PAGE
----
In 1950, Maine had record seafood landings of 356,266,000 pounds without aquaculture. Maine ranked among the top seafood producing States. In 2009, the last year available for national seafood landings, Maine ranked 11th in pounds landed and 3rd in value.
The preliminary 2015 landings were 275,474,805 pounds values at $600 million. Seafood landings still contribute substantial economic activity even though landings are down by about a third since the record landings in 1950. However lobster landings in 2012-2015 have risen to record levels.
The comparison is complicated by the fact that aquaculture is included in the 2010 values and the mixture of species landed has changed significantly over the years. For example, Atlantic salmon produced in aquaculture accounted for 10% of the pounds and 18% of the value in 2010. American lobster accounted for 37% of the pounds and 70% of the value of all species.
Economic multipliers are not well understood, however, some industry sources believe that the total value of Maine’s commercial seafood exceeds 1.2 billion dollars. Recreational, party/charter boats and Maine fishing guides add additional benefits. As is the case with the commercial landings, the economic multipliers are not well understood.
In 2002, for the eighth year in a row, Maine’s fishermen landed more fish and shellfish than any other state fishery in the Northeast. Portland ranked second in the Northeast and fifteenth in the nation in the value of product landed. In summary, the harvesting profile looks like this:
- About 227 million pounds of fish and shellfish were harvested.
- 60 different species were harvested, see landing data on selected species.
- Lobster accounted for $207 million to the total landed value of $300 million.
- Atlantic Salmon landings were worth $17 million; clams, $15 million.
- 250 boats sold their products at the Portland Fish Exchange.
- Estimated full-time harvesters – 6000; estimated part-time harvesters – 4300.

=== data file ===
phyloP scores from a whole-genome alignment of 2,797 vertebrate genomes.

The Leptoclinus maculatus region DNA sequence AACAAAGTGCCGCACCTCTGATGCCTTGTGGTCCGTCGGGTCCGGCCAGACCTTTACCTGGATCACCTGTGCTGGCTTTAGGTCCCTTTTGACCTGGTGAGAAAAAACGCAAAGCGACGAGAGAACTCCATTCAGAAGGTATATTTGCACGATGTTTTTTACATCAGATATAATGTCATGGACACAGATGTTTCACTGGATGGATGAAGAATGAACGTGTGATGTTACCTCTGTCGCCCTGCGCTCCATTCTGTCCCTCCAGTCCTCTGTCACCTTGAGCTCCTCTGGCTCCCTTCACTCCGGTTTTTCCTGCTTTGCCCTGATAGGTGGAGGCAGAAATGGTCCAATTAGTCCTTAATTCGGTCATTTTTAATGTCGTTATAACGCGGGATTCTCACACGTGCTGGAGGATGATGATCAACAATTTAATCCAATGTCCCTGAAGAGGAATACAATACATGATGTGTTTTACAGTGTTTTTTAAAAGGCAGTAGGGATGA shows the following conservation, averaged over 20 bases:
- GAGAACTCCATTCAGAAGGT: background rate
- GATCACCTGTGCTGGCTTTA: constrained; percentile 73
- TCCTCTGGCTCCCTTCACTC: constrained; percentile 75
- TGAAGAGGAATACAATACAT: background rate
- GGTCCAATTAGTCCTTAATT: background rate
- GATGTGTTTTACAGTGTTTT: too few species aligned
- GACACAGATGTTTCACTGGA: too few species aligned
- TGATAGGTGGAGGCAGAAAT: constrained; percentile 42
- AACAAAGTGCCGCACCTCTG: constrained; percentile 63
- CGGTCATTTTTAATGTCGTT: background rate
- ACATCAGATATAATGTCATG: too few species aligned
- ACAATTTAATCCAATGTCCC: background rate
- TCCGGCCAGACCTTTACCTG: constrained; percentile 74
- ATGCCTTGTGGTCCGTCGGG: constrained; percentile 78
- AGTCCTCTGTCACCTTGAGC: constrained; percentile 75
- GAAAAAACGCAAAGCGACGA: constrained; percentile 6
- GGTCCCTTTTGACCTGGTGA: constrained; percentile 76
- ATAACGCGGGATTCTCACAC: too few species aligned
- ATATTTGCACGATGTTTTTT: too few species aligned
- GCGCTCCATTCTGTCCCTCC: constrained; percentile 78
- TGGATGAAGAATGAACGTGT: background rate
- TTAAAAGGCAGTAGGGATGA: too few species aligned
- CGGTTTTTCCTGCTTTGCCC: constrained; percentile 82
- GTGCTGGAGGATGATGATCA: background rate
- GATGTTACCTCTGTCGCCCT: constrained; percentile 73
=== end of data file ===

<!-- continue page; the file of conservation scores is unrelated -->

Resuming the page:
- Total number of fishing harvesting licenses in 2000 was 18,000.
According to Coastal Enterprises, Inc., commercial fishing in Maine generates 26,000 jobs and is worth $740 million. It depends on just 25 miles of Maine’s coastal waterfront and on 53 fishing ports to get fish to market. Seventy-five percent of access to the waterfront is provided by private working residential and commercial wharfs; the balance is through public piers.
Access to tidal flats, for the harvesting of clams and marine worms, is also critical and endangered as traditional access points are closed by coastal property owners.
Loss of commercial fishing takes many forms:
- Access to inter-tidal areas lost through no trespassing signs
- New coastal property owners closing off/contesting public access
- Commercial fishing access tenuous through lease arrangements
- Singular reliance on public facility—competition from other users
- Land-use access problem: limited parking
- Conversion of working wharves to residential/recreation private resident.
Baron-Taltre, Benjamin. The Rise and Fall of the Maine Sea Urchin Industry: A Failure of Management and Institutions? 2005. (Thesis (M.S.) in Marine Policy–University of Maine, 2005) [University of Maine, Raymond H. Fogler Library, Special Collections]
Co-management [moving image recording]: The New England Town Meeting Goes to Sea. (presented by Mainewatch Institute and Island Institute. Camden, Me. Compass Light Productions. Rockland, Me. Island Institute (distributors). c1997.
Dow, Robert L. Effects of Climatic Cycles on the Relative Abundance and Availability of Commercial Marine and Estuarine Species. Augusta, Me. Maine Department of Marine Resources. 1977.
Hamlin, Cyrus and John R. Ordway. The Commercial Fisheries of Maine. Orono, Me. University of Maine. 1974?
Maine Department of Marine Resources. Program Review Committee. Program Review of The Maine Department of Marine Resources. Augusta, Maine. September 2, 2011. http://www.maine.gov/dmr/news/dmrreview9-2-11.pdf. (accessed November 28, 29011) Paragraphs 1-4 of this article, slightly reformatted, are from page 10 of the Review.
Maine. Department of Sea and Shore Fisheries. Commercial Fisheries of Maine. Augusta, Me. 1947. [University of Maine, Raymond H. Fogler Library, Special Collections]
Maine. Department of Sea and Shore Fisheries. Commercial Fisheries of Maine. Augusta, Me. 1957. [University of Maine, Raymond H. Fogler Library, Special Collections]
Maine. Department of Transportation. Evaluation of Maine’s Fish Pier Program. Augusta, Me. The Department. 1987.
Maine State Planning Office, Coastal Program, Augusta, Maine.
Anderson, J. Craig. “Maine catch last year broke record in net worth.”graphic: “Commercial [lobster] landings 2015.” Portland Press Herald. March 5, 2016. pp. A1, A8.
Sheehan, M. Elizabeth. Maine Fisheries: A Re-emerging Market. Augusta, Me. Coastal Enterprises, Inc., Maine Department of Marine Resources, 2000.
Sheehan, Elizabeth. Tracking Commercial Fishing Access: A Survey of Harbormasters in 25 Maine Coastal Communities. Portland, Me. Coastal Enterprises, Inc. Augusta, Me. Maine Coastal Program. 2004. [Maine State Law and Legislative Reference Library]